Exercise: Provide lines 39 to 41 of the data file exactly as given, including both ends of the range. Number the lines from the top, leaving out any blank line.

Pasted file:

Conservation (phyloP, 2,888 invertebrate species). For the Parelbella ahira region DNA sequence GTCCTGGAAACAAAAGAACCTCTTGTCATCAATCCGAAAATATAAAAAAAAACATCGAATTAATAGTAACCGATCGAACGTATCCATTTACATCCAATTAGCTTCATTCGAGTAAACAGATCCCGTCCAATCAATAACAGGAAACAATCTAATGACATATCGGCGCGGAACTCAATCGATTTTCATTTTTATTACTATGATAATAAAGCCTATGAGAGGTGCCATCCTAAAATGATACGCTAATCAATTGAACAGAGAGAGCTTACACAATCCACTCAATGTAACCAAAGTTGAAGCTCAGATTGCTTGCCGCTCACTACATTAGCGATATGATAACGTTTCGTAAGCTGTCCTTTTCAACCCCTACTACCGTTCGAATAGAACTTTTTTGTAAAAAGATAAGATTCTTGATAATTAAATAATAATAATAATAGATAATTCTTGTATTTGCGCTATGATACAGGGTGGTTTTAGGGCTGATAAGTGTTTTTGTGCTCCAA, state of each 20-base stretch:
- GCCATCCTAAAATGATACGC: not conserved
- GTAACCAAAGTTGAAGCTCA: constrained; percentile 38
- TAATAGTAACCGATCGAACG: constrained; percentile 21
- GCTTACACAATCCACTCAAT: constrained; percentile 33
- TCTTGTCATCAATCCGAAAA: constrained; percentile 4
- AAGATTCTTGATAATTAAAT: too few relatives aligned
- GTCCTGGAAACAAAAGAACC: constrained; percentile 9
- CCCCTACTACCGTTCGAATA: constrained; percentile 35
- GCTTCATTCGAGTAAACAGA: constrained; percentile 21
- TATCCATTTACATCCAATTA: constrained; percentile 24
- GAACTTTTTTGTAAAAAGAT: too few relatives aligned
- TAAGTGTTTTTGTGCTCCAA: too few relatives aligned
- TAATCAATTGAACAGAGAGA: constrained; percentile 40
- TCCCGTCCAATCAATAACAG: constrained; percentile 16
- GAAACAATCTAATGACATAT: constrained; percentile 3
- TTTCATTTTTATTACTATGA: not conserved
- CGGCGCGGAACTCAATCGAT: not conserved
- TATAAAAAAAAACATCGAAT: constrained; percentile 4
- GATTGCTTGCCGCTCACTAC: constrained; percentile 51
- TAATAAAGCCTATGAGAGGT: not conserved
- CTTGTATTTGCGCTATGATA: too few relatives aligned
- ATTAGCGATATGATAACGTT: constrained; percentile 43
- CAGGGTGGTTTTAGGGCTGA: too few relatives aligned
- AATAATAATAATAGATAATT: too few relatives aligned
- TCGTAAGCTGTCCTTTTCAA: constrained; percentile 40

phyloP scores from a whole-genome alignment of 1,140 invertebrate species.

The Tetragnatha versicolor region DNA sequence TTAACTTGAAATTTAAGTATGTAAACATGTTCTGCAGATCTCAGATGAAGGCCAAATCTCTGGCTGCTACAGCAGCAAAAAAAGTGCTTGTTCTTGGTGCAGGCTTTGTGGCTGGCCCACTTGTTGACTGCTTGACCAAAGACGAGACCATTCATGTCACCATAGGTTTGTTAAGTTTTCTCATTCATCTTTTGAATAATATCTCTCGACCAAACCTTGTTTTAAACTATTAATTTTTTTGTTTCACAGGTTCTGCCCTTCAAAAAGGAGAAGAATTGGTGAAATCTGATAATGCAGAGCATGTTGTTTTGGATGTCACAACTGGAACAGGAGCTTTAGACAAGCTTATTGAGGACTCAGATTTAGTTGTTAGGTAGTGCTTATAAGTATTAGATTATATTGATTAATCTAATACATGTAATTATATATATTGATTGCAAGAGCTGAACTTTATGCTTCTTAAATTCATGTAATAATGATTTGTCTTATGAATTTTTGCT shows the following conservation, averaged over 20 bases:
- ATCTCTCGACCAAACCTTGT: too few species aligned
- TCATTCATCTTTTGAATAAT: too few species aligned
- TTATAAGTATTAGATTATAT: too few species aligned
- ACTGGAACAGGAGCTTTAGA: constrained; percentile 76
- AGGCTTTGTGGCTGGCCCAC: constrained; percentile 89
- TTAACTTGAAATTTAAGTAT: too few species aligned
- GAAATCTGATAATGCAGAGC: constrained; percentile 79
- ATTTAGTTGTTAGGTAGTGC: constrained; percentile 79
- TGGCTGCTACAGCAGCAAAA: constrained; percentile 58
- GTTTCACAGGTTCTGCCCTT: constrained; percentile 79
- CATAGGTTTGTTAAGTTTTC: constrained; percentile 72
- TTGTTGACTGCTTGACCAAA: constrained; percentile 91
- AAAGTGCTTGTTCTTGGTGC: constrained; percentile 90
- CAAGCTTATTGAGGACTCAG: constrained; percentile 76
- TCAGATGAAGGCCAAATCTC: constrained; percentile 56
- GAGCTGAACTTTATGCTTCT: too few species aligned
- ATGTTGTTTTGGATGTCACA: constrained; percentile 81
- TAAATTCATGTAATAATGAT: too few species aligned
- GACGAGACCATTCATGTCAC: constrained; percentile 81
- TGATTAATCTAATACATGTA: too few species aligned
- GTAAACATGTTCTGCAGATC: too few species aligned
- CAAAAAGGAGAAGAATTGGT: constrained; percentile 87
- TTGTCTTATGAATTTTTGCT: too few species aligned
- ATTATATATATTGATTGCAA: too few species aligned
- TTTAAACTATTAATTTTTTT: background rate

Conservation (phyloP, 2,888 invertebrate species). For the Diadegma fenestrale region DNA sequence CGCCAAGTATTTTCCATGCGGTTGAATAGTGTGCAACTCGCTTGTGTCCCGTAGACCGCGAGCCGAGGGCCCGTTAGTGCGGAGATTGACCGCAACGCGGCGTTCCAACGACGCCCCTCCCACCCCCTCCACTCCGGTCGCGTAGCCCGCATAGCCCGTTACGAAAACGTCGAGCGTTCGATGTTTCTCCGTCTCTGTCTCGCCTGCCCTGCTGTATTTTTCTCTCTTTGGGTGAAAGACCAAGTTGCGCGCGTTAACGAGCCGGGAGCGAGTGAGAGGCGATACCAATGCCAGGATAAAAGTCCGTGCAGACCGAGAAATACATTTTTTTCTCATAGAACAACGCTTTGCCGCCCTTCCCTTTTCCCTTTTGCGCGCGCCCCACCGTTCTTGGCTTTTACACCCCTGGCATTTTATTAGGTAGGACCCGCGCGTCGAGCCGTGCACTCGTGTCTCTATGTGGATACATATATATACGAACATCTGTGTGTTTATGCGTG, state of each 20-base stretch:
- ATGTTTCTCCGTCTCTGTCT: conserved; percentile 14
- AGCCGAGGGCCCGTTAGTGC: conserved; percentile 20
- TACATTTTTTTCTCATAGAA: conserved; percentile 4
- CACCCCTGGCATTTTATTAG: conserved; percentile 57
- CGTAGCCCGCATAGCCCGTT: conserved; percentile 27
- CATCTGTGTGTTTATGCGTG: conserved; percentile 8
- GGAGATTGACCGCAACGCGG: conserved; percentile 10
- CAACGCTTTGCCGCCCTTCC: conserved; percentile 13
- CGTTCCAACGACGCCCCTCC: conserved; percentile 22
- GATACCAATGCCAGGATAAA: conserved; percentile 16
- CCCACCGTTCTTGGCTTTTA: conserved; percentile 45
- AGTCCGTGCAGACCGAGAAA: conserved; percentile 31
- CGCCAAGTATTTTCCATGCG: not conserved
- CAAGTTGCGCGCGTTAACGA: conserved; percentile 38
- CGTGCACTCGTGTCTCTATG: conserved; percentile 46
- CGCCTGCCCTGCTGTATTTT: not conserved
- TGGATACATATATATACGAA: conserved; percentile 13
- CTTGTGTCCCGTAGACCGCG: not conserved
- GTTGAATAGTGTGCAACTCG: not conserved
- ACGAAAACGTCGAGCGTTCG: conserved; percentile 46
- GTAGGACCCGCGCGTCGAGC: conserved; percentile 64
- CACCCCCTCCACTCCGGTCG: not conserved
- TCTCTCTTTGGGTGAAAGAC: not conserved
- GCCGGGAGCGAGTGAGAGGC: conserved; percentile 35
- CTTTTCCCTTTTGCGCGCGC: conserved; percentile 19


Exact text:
- CATAGGTTTGTTAAGTTTTC: constrained; percentile 72
- TTGTTGACTGCTTGACCAAA: constrained; percentile 91
- AAAGTGCTTGTTCTTGGTGC: constrained; percentile 90